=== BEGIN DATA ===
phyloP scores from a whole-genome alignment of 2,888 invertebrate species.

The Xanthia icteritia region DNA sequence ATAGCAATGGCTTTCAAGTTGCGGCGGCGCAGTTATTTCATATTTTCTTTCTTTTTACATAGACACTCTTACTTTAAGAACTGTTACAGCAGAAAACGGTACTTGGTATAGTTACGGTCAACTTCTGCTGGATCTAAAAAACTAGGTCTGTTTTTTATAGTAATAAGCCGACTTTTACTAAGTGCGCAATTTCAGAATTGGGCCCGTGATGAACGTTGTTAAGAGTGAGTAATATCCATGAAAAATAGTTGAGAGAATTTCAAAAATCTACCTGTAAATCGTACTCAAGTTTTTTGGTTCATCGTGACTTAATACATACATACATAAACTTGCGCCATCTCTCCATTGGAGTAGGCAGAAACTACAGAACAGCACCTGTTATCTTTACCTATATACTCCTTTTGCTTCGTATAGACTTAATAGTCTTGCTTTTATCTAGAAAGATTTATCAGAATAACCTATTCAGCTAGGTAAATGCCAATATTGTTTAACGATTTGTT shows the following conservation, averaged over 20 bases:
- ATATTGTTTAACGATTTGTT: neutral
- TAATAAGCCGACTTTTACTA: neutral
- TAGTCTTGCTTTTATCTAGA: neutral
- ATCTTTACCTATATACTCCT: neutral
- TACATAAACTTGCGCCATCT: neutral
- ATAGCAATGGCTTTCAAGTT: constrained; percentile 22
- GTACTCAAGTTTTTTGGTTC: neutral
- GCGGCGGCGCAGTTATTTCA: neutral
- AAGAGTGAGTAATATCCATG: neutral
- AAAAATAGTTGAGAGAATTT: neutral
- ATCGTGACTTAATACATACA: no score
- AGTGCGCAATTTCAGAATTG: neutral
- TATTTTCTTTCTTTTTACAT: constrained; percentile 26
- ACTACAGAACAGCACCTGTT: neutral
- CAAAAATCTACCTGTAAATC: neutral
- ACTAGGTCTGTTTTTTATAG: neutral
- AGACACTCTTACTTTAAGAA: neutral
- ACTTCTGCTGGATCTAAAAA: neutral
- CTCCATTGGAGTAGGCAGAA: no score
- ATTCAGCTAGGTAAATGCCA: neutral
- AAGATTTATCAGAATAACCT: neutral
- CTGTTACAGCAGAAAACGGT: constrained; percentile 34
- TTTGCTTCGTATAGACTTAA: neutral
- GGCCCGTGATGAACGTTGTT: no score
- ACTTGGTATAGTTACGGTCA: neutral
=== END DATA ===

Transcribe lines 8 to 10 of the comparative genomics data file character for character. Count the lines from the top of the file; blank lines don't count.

- ATAGCAATGGCTTTCAAGTT: constrained; percentile 22
- GTACTCAAGTTTTTTGGTTC: neutral
- GCGGCGGCGCAGTTATTTCA: neutral